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Higher Ed Innovation and 'The One Device: The Secret History of the iPhone'

Lessons?

July 18, 2017
 
 

The One Device: The Secret History of the iPhone by Brian Merchant

Published in June of 2017.

The iPhone is ten years old. Can you name a technology that has been more influential in the past decade - and the subsequent smart phones that have followed - than the iPhone?

The One Device tells the story of how the iPhone was conceived and developed.  Merchant has two main goals. First, he is determined to demolish the myth that Steve Jobs invented the iPhone.  The iPhone, like every other non-linear technological breakthrough, was the product of many minds and many advances. (Both within and outside of Apple).

In giving credit to all the engineers and designers who were critical to the invention of the iPhone, Merchant is not trying to diminish the role of Steve Jobs as leader, curator, visionary, and communicator.  Rather, he is trying to make the point that the story of progress and invention is always more complicated than is usually appreciated - and to give credit where credit is due.

The second goal of The One Device is to explain the technologies, materials, and processes that go into the creation of an iPhone. Merchant has an iPhone pulverized and its constituent metals and parts analyzed - and then he heads to Bolivia to understand how some of the minerals that are necessary to create the device are mined.

In an entertaining section of the book, Merchant sneaks into one of the Chinese Foxconn factories to try to watch the iPhone being manufactured. He fails to lay eyes on the actual production lines, but is able to provide a grippingly depressing account of life inside a modern-day Chinese city-sized factory.

Are there lessons from that we can take about the history of the iPhone for the future of higher ed?

The One Device is mostly a story about how innovation within an organization occurs.  And truthfully, it may not be a story that we in higher ed want to imitate.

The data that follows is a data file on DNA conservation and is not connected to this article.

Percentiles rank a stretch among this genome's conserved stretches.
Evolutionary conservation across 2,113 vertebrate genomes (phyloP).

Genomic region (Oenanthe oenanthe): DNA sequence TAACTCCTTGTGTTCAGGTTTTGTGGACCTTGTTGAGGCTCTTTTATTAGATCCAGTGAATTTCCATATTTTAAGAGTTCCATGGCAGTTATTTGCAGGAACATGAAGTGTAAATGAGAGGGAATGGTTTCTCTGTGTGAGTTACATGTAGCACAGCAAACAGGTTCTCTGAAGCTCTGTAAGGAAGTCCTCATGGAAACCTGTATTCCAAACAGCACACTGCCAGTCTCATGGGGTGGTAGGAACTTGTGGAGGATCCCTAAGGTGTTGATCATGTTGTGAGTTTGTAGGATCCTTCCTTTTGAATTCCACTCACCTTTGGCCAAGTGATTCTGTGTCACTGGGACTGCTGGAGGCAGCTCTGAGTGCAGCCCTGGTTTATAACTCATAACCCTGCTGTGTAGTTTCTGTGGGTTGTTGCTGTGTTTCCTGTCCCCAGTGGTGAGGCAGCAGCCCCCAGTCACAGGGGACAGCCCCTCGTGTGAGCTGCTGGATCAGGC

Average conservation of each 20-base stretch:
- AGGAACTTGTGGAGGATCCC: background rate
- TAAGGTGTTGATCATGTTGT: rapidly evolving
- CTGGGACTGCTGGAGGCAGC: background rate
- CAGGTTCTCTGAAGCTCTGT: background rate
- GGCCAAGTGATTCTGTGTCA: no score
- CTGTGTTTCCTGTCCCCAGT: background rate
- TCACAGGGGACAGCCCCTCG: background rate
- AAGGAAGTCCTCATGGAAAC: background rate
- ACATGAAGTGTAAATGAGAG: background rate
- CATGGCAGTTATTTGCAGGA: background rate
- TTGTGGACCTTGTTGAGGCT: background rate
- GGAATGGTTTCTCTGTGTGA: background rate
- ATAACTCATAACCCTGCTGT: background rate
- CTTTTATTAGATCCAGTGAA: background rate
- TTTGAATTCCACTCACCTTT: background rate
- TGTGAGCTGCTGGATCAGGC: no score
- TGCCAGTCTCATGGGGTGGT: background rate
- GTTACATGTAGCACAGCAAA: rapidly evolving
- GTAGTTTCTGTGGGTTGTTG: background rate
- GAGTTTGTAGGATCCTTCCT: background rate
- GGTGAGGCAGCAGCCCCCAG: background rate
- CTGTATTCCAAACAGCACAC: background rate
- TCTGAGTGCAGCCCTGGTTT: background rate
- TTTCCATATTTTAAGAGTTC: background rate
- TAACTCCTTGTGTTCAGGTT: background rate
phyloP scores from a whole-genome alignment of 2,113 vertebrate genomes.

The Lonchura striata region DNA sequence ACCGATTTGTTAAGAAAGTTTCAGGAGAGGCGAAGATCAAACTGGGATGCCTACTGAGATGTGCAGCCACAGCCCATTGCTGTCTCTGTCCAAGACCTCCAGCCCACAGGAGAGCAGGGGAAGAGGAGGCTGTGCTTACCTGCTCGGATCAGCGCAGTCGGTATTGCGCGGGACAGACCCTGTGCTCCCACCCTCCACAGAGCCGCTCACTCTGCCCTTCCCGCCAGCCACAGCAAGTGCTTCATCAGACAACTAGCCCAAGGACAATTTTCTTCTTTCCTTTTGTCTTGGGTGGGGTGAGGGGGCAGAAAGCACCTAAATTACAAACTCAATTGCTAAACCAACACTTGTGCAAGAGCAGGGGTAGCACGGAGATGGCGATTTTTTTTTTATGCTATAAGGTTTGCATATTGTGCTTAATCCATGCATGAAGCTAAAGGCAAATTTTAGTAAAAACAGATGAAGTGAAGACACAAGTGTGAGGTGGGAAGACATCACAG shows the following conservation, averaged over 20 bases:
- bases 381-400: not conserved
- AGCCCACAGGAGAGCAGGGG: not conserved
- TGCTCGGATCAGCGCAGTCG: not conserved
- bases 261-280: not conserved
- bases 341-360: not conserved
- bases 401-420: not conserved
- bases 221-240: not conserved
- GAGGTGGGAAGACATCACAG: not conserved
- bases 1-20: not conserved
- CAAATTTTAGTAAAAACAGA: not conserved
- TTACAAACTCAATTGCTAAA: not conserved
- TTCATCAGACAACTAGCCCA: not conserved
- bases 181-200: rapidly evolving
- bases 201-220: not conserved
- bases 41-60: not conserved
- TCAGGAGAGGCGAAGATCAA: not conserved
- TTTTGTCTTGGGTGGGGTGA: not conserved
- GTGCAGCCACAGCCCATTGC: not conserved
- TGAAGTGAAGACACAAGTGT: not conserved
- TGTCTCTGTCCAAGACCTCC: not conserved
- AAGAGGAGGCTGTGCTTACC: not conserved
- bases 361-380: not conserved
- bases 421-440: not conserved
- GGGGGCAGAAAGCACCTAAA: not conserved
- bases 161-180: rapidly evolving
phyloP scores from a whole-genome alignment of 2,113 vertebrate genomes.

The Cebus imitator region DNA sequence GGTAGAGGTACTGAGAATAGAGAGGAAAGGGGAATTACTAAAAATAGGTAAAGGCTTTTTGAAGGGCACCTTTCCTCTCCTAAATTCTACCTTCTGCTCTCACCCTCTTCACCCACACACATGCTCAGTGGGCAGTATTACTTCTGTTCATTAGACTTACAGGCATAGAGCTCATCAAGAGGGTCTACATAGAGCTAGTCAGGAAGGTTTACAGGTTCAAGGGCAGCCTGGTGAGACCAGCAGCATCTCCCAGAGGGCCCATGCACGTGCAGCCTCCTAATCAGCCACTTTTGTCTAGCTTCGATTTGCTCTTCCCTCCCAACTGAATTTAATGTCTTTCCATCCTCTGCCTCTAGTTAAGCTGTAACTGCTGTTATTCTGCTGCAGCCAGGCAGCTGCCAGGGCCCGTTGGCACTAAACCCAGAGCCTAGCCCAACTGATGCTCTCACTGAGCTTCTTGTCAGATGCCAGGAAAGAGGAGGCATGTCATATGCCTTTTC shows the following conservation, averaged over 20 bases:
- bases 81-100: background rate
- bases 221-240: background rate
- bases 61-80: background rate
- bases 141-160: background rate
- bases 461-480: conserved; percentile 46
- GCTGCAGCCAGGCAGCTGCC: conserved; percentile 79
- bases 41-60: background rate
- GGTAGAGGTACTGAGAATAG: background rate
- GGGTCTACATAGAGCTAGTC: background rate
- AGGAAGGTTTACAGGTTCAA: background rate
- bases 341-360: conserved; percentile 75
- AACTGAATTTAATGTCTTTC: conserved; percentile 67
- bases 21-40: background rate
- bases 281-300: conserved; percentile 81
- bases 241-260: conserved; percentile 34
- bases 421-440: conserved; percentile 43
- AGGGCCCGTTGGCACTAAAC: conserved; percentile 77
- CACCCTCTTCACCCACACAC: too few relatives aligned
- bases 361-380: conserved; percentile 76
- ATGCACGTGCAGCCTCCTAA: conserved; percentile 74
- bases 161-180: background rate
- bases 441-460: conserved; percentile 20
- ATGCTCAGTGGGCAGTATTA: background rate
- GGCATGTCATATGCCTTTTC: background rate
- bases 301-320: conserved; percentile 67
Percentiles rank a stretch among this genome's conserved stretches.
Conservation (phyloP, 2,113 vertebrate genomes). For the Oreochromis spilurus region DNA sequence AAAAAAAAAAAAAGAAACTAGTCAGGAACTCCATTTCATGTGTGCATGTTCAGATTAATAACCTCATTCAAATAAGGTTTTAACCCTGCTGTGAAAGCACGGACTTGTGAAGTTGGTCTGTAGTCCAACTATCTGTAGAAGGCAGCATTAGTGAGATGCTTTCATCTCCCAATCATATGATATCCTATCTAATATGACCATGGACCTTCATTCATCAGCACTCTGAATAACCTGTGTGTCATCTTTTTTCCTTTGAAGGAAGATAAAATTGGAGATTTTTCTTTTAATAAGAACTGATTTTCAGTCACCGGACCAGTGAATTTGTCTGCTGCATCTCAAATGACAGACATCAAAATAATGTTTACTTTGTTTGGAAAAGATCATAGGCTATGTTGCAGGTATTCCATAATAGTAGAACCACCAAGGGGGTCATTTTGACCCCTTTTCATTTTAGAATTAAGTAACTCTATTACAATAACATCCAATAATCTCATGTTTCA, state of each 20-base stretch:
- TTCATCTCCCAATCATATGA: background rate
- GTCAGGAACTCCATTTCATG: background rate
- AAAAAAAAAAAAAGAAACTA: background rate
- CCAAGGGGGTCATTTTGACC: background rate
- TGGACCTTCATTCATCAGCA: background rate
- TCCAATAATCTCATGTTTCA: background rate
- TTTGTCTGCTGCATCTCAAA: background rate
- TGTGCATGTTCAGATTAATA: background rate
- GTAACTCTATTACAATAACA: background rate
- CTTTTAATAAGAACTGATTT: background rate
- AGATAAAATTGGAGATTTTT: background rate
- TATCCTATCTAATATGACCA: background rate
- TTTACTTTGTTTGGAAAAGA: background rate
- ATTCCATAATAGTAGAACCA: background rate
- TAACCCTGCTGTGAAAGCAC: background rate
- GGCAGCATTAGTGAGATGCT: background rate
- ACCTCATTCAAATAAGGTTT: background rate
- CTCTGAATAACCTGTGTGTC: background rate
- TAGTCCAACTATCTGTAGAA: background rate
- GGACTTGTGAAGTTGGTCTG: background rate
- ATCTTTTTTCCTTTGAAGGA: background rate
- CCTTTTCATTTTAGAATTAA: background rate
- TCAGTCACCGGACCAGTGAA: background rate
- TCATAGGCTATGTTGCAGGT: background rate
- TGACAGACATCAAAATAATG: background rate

The people who conceived of and designed the iPhone within Apple paid a heavy price.  For 2 years a small team of engineers and designers basically moved into a set of labs and offices in Cupertino. Merchant is unsparing in detailing the costs on marriages and health when the work of creating the iPhone became an all consuming endeavor.

Another lesson of The One Device is about how difficult it is to predict the consequences of new technologies.  It is easy to forget that when the iPhone launched that Jobs insisted on it being a closed system. There was no app store at launch.

Steve Jobs thought that the killer app of the iPhone was phone calls and visual voice mail.  The social media and third party communications apps that have come to dominate the iPhone user experience were never envisioned.

We think that we know where higher ed will go in the next 10 years, but if the decade long history of the iPhone is any example we may end up being surprised.

Finally, there is the whole question of the relationship between mobile computing and educational technology.

The iPhone - and the smart phone - is today our primary interface with digital technology.  We carry our phones everywhere.  Our phones have become part of us, and many digital industries are now mobile industries.

When and if a similar change, from the computer/browser to the mobile device, will come digital learning remains an unsettled question.

How has digital learning changed in the 10 years since the iPhone emerged?

Can you imagine a technology that might be unleashed today that would have a similar impact by 2027 as the iPhone has had on our lives?

Why has the promised mobile revolution in digital learning seem to have fizzled - or at least not followed a similar trajectory as other now mobile dominant platforms?

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